**Rationale: Intestinal secretions are high in bicarbonate because of the effects of pancreatic secretions. These fluids may be lost from the body before they can be reabsorbed in conditions such as diarrhea or creation of ileostomy. The decreased bicarbonate level creates the actual base deficit of metabolic acidosis.
Test-Taking Strategy: Begin to answer this question by eliminating options 2 and 4 first. Intestinal fluids are alkaline in nature, and their loss would produce an acidotic state. Note that the client condition is a gastrointestinal disorder to eliminate the option that deals with a respiratory problem. If you had difficulty with this question, review the causes of metabolic acidosis.

7

A client with a chronic airflow limitation is experiencing respiratory acidosis as a complication. The nurse who is trying to enhance the client’s respiratory status would avoid doing which of the following?
1. Keeping the head of the bed elevated
2. Monitoring the flow rate of supplemental oxygen
3. Assisting the client to turn, cough, and deep breathe
4. Encouraging the client to breathe slowly and shallowly


Encouraging the client to breathe slowly and shallowly
**Rationale: The client with respiratory acidosis is experiencing elevated carbon dioxide levels due to insufficient ventilation. The nurse would encourage the client to breathe slowly and deeply (not shallowly) to expand alveoli and to promote better gas exchange. The actions listed in options 1, 2, and 3 are helpful actions on the part of the nurse.
Test-Taking Strategy: Note that the question contains the strategic word “avoid.” With this in mind, eliminate options that are beneficial to airway status, and choose the one that would cause further impairment. Review care of the client with respiratory acidosis if you had difficulty with this question.

8

An anxious client is experiencing respiratory alkalosis from hyperventilation due to anxiety. The nurse would do which of the following to help the client experiencing this acid-base disorder?
1. Withhold all sedative or antianxiety medications.
2. Provide emotional support and reassurance.
3. Tell the client to breathe very deeply but more slowly.
4. Put the client in a supine position.


Provide emotional support and reassurance.
**Rationale: An anxious client benefits from emotional support and reassurance, which in turn reduces anxiety and may lower the respiratory rate. The client may benefit from the administration of a sedative or antianxiety medication, if it is prescribed. The client should try to breathe more slowly and shallowly. Lying supine provides no benefit to the client.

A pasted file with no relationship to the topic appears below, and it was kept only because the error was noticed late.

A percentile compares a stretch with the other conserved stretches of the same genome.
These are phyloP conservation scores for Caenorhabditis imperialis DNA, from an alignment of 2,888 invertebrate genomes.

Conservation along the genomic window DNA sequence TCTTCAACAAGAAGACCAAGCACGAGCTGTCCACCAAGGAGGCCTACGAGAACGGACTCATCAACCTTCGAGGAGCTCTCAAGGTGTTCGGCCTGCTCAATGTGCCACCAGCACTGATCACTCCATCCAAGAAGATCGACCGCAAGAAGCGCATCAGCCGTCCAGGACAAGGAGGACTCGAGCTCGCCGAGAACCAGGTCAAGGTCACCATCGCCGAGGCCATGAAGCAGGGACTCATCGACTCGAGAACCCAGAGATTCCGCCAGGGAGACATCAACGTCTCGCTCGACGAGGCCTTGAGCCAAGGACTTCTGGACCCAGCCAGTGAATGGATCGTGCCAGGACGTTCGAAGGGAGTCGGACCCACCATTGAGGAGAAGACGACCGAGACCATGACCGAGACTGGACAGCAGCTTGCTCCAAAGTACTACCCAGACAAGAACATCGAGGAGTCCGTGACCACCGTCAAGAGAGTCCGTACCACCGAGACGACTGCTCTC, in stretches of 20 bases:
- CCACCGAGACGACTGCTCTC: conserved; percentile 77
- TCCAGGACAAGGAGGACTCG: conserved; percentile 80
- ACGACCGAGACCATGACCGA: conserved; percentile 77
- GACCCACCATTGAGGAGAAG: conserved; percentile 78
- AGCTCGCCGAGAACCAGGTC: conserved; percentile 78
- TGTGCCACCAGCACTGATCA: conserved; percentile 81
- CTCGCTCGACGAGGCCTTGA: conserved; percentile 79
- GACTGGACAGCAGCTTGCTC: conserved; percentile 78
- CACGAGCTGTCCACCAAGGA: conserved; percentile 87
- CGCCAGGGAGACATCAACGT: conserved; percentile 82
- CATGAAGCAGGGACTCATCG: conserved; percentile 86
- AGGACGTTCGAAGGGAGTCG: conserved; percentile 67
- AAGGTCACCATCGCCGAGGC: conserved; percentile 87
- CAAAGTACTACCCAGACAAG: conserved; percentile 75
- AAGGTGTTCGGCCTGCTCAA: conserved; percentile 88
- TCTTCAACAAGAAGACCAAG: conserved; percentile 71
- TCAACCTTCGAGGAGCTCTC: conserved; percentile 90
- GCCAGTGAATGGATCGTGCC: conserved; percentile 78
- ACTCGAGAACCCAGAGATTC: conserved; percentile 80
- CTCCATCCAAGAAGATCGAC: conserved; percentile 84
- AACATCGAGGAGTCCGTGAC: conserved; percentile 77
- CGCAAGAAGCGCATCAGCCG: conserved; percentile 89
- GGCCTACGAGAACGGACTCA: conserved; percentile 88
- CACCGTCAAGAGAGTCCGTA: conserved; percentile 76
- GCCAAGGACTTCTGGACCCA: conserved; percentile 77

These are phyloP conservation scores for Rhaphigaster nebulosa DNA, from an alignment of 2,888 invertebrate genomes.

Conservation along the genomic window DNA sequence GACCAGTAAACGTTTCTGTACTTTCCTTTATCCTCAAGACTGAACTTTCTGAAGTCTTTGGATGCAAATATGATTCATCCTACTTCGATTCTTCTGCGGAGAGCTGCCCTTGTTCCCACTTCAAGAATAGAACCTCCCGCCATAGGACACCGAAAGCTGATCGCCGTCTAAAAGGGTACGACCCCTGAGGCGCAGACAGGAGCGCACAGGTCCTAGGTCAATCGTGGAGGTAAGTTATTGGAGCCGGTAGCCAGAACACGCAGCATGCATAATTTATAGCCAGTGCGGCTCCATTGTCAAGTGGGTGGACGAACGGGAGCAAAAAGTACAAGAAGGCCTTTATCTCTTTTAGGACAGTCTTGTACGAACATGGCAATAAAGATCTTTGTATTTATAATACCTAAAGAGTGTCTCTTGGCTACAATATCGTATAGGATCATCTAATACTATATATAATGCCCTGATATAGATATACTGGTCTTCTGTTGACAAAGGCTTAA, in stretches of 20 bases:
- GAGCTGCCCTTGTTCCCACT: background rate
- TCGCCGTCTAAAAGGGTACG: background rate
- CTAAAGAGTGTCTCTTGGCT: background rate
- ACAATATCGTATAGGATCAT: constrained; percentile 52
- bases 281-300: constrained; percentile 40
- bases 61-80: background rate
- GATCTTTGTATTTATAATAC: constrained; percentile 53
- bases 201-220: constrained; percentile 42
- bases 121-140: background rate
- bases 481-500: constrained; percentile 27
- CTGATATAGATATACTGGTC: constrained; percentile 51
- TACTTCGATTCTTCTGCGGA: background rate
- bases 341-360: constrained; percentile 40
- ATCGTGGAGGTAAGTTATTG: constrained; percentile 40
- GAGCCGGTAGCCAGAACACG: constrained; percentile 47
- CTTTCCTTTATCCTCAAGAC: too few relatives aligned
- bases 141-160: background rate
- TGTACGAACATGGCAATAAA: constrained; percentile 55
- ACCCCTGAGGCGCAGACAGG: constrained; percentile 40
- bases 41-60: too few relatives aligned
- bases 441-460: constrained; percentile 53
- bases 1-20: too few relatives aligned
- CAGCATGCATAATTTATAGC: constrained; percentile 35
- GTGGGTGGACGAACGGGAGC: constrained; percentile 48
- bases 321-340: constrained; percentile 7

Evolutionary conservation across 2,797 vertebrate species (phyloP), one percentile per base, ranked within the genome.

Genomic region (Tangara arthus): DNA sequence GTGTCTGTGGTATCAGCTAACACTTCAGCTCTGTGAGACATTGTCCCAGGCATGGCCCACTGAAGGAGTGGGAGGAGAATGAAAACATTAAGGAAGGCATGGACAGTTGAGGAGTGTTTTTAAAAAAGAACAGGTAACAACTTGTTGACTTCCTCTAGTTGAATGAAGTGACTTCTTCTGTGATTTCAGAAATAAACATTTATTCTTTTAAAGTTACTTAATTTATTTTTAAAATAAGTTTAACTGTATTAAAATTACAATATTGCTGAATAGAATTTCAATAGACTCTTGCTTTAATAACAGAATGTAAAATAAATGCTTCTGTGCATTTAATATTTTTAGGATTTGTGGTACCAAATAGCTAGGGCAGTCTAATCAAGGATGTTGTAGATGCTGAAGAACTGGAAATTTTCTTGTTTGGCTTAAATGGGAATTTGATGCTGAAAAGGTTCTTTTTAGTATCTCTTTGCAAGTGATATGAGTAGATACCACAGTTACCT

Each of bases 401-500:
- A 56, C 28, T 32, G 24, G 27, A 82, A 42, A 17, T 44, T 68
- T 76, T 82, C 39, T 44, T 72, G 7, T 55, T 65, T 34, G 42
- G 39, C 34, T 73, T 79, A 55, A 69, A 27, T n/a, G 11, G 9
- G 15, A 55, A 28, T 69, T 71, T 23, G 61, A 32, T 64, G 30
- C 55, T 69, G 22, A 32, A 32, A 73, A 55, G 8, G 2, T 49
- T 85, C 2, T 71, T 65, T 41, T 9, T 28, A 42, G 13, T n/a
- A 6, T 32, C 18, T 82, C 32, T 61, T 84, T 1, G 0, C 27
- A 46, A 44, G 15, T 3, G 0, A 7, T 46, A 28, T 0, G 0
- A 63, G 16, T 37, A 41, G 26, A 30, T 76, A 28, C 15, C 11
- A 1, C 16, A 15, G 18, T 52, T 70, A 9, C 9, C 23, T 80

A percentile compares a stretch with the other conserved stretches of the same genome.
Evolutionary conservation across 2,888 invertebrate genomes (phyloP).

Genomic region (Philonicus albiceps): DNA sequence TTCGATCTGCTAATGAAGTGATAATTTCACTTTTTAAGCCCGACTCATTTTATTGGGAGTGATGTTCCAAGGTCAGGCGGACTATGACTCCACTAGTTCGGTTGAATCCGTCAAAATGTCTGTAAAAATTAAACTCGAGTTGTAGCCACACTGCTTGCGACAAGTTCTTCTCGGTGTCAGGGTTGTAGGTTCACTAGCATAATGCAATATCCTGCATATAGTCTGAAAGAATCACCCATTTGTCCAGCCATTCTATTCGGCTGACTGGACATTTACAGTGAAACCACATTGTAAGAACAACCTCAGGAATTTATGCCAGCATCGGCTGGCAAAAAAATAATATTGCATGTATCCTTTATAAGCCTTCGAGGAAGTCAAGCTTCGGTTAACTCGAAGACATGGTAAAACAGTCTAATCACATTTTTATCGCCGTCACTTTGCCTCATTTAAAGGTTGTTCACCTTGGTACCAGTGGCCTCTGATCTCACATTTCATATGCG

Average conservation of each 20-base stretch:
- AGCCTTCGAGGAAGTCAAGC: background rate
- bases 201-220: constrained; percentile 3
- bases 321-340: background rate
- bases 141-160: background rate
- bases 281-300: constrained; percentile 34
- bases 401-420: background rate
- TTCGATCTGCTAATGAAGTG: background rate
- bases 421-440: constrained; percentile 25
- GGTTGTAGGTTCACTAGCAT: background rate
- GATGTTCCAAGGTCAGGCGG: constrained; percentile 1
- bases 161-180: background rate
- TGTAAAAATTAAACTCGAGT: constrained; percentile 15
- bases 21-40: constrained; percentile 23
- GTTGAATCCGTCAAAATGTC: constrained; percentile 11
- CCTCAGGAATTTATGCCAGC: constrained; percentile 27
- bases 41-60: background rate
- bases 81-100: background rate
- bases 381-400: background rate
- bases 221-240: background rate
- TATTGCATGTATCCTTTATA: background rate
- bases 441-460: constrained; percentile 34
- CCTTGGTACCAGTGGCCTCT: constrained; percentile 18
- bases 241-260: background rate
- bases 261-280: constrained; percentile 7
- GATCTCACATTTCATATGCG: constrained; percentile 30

Test-Taking Strategy: Visualize the items in each of the options and their anticipated effect on the client’s respiratory status. Use the process of elimination to choose the umbrella option, which is providing support and reassurance. If you had difficulty with this question, review care of the client with respiratory alkalosis.

9

A client is being treated for metabolic acidosis with medication therapy and other measures. The nurse would plan to most carefully note the levels of which of the following electrolytes, which could dramatically decline with effective treatment of the acidosis?
1. Sodium
2. Potassium
3. Magnesium
4. Phosphorus


Potassium
**Rationale: During treatment of metabolic acidosis, potassium moves out of the bloodstream and back into the cells. This can cause a rapid drop in the serum potassium level. Because of the effects of potassium on the heart, this electrolyte should be monitored closely as the client is treated.
Test-Taking Strategy: Specific knowledge about electrolyte changes that accompany acid-base disturbances is needed to answer the question. In the question, note the strategic words “most carefully,” which tell you that more than one option may be partially correct. Recall the roles of the various electrolytes in the body, and remember that during treatment of metabolic acidosis, potassium moves out of the bloodstream and back into the cells. Review metabolic acidosis if you had difficulty with this question.

10

A licensed practical nurse (LPN) is assisting in the care of a client who overdosed on aspirin 24 hours ago. The LPN would report to the registered nurse (RN) which of the following findings associated with an anticipated acid-base disturbance?
1. Drowsiness, headache, and tachypnea
2. Decreased respiratory rate and depth, cardiac irregularities
3. Disorientation and dyspnea
4. Tachypnea, dizziness, and paresthesias


Drowsiness, headache, and tachypnea
**Rationale: The client who ingests a large amount of aspirin (acetylsalicylic acid) is at risk for developing metabolic acidosis 24 hours later. If metabolic acidosis occurs, the client is likely to exhibit drowsiness, headache, and tachypnea. In the very early hours following aspirin overdose, the client may exhibit respiratory alkalosis as a compensatory mechanism. By 24 hours postoverdose, however, the compensatory mechanism fails and the client reverts to metabolic acidosis. The client with metabolic alkalosis (option 2) is likely to experience cardiac irregularities and a compensatory decreased respiratory rate and depth. Options 3 and 4 indicate respiratory acidosis and alkalosis, respectively.
Test-Taking Strategy: Note that the strategic words in the question are “24 hours later.” To answer this question accurately, you must be familiar with signs of aspirin poisoning and the signs and symptoms exhibited with various acid-base disturbances. Remember that if metabolic acidosis occurs, the client is likely to exhibit drowsiness, headache, and tachypnea. Review the manifestations of metabolic acidosis if you had difficulty with this question.